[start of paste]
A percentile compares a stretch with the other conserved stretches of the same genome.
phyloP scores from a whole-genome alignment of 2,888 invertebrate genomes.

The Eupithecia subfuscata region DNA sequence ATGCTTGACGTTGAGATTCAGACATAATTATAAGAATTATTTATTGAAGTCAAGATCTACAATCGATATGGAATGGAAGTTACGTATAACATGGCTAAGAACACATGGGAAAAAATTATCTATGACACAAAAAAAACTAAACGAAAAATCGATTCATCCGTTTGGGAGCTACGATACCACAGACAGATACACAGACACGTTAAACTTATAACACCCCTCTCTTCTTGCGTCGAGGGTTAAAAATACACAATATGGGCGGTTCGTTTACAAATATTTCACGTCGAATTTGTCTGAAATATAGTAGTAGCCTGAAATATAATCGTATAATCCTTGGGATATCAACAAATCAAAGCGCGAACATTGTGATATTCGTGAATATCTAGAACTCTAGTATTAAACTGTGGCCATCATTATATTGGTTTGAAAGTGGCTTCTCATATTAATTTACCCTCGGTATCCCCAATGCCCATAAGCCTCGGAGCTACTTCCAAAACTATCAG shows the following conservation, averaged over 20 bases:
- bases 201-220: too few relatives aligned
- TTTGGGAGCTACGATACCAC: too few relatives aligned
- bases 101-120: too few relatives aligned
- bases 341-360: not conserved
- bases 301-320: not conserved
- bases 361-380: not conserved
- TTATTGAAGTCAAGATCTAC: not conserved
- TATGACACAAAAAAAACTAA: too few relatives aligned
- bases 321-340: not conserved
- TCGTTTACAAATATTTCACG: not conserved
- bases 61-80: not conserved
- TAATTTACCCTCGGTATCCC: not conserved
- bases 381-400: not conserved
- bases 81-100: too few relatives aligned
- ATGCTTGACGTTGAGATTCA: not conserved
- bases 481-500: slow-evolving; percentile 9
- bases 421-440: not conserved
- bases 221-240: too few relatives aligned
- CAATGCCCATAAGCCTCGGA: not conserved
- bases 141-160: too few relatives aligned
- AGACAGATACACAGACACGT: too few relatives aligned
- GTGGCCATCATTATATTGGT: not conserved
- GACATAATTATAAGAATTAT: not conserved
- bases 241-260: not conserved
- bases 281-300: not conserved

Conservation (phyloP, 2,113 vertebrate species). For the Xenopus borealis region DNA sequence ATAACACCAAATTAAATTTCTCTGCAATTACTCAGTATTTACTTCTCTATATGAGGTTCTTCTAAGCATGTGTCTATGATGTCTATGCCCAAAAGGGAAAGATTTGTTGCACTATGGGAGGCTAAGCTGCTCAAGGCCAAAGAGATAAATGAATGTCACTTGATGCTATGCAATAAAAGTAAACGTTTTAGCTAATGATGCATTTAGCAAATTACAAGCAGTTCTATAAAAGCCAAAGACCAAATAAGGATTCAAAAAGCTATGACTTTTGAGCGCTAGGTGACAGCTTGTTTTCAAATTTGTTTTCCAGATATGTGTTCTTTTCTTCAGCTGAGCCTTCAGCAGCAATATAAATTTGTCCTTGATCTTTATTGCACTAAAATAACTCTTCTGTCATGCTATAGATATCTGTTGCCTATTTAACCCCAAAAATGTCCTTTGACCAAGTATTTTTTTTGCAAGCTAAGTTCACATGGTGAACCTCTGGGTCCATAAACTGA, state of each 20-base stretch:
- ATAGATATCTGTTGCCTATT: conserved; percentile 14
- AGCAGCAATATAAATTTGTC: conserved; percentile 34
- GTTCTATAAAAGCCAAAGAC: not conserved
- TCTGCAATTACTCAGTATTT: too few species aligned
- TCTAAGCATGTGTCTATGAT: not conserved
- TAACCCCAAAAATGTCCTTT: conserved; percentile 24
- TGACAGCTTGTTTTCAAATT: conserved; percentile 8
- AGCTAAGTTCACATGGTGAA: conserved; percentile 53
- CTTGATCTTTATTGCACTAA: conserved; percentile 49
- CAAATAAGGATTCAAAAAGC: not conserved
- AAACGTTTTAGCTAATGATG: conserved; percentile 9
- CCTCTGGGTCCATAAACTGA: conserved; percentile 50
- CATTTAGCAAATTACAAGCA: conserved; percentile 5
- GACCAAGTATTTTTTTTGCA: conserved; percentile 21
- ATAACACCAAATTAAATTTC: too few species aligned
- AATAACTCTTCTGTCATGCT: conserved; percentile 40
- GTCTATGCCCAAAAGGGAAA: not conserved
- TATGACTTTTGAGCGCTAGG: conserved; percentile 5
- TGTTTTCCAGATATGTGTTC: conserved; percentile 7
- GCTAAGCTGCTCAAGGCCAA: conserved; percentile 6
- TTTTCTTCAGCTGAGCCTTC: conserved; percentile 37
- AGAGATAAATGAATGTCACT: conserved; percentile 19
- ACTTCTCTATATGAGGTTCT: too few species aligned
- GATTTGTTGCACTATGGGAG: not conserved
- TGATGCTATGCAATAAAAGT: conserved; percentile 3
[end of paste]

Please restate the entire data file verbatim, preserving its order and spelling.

A percentile compares a stretch with the other conserved stretches of the same genome.
phyloP scores from a whole-genome alignment of 2,888 invertebrate genomes.

The Eupithecia subfuscata region DNA sequence ATGCTTGACGTTGAGATTCAGACATAATTATAAGAATTATTTATTGAAGTCAAGATCTACAATCGATATGGAATGGAAGTTACGTATAACATGGCTAAGAACACATGGGAAAAAATTATCTATGACACAAAAAAAACTAAACGAAAAATCGATTCATCCGTTTGGGAGCTACGATACCACAGACAGATACACAGACACGTTAAACTTATAACACCCCTCTCTTCTTGCGTCGAGGGTTAAAAATACACAATATGGGCGGTTCGTTTACAAATATTTCACGTCGAATTTGTCTGAAATATAGTAGTAGCCTGAAATATAATCGTATAATCCTTGGGATATCAACAAATCAAAGCGCGAACATTGTGATATTCGTGAATATCTAGAACTCTAGTATTAAACTGTGGCCATCATTATATTGGTTTGAAAGTGGCTTCTCATATTAATTTACCCTCGGTATCCCCAATGCCCATAAGCCTCGGAGCTACTTCCAAAACTATCAG shows the following conservation, averaged over 20 bases:
- bases 201-220: too few relatives aligned
- TTTGGGAGCTACGATACCAC: too few relatives aligned
- bases 101-120: too few relatives aligned
- bases 341-360: not conserved
- bases 301-320: not conserved
- bases 361-380: not conserved
- TTATTGAAGTCAAGATCTAC: not conserved
- TATGACACAAAAAAAACTAA: too few relatives aligned
- bases 321-340: not conserved
- TCGTTTACAAATATTTCACG: not conserved
- bases 61-80: not conserved
- TAATTTACCCTCGGTATCCC: not conserved
- bases 381-400: not conserved
- bases 81-100: too few relatives aligned
- ATGCTTGACGTTGAGATTCA: not conserved
- bases 481-500: slow-evolving; percentile 9
- bases 421-440: not conserved
- bases 221-240: too few relatives aligned
- CAATGCCCATAAGCCTCGGA: not conserved
- bases 141-160: too few relatives aligned
- AGACAGATACACAGACACGT: too few relatives aligned
- GTGGCCATCATTATATTGGT: not conserved
- GACATAATTATAAGAATTAT: not conserved
- bases 241-260: not conserved
- bases 281-300: not conserved

Conservation (phyloP, 2,113 vertebrate species). For the Xenopus borealis region DNA sequence ATAACACCAAATTAAATTTCTCTGCAATTACTCAGTATTTACTTCTCTATATGAGGTTCTTCTAAGCATGTGTCTATGATGTCTATGCCCAAAAGGGAAAGATTTGTTGCACTATGGGAGGCTAAGCTGCTCAAGGCCAAAGAGATAAATGAATGTCACTTGATGCTATGCAATAAAAGTAAACGTTTTAGCTAATGATGCATTTAGCAAATTACAAGCAGTTCTATAAAAGCCAAAGACCAAATAAGGATTCAAAAAGCTATGACTTTTGAGCGCTAGGTGACAGCTTGTTTTCAAATTTGTTTTCCAGATATGTGTTCTTTTCTTCAGCTGAGCCTTCAGCAGCAATATAAATTTGTCCTTGATCTTTATTGCACTAAAATAACTCTTCTGTCATGCTATAGATATCTGTTGCCTATTTAACCCCAAAAATGTCCTTTGACCAAGTATTTTTTTTGCAAGCTAAGTTCACATGGTGAACCTCTGGGTCCATAAACTGA, state of each 20-base stretch:
- ATAGATATCTGTTGCCTATT: conserved; percentile 14
- AGCAGCAATATAAATTTGTC: conserved; percentile 34
- GTTCTATAAAAGCCAAAGAC: not conserved
- TCTGCAATTACTCAGTATTT: too few species aligned
- TCTAAGCATGTGTCTATGAT: not conserved
- TAACCCCAAAAATGTCCTTT: conserved; percentile 24
- TGACAGCTTGTTTTCAAATT: conserved; percentile 8
- AGCTAAGTTCACATGGTGAA: conserved; percentile 53
- CTTGATCTTTATTGCACTAA: conserved; percentile 49
- CAAATAAGGATTCAAAAAGC: not conserved
- AAACGTTTTAGCTAATGATG: conserved; percentile 9
- CCTCTGGGTCCATAAACTGA: conserved; percentile 50
- CATTTAGCAAATTACAAGCA: conserved; percentile 5
- GACCAAGTATTTTTTTTGCA: conserved; percentile 21
- ATAACACCAAATTAAATTTC: too few species aligned
- AATAACTCTTCTGTCATGCT: conserved; percentile 40
- GTCTATGCCCAAAAGGGAAA: not conserved
- TATGACTTTTGAGCGCTAGG: conserved; percentile 5
- TGTTTTCCAGATATGTGTTC: conserved; percentile 7
- GCTAAGCTGCTCAAGGCCAA: conserved; percentile 6
- TTTTCTTCAGCTGAGCCTTC: conserved; percentile 37
- AGAGATAAATGAATGTCACT: conserved; percentile 19
- ACTTCTCTATATGAGGTTCT: too few species aligned
- GATTTGTTGCACTATGGGAG: not conserved
- TGATGCTATGCAATAAAAGT: conserved; percentile 3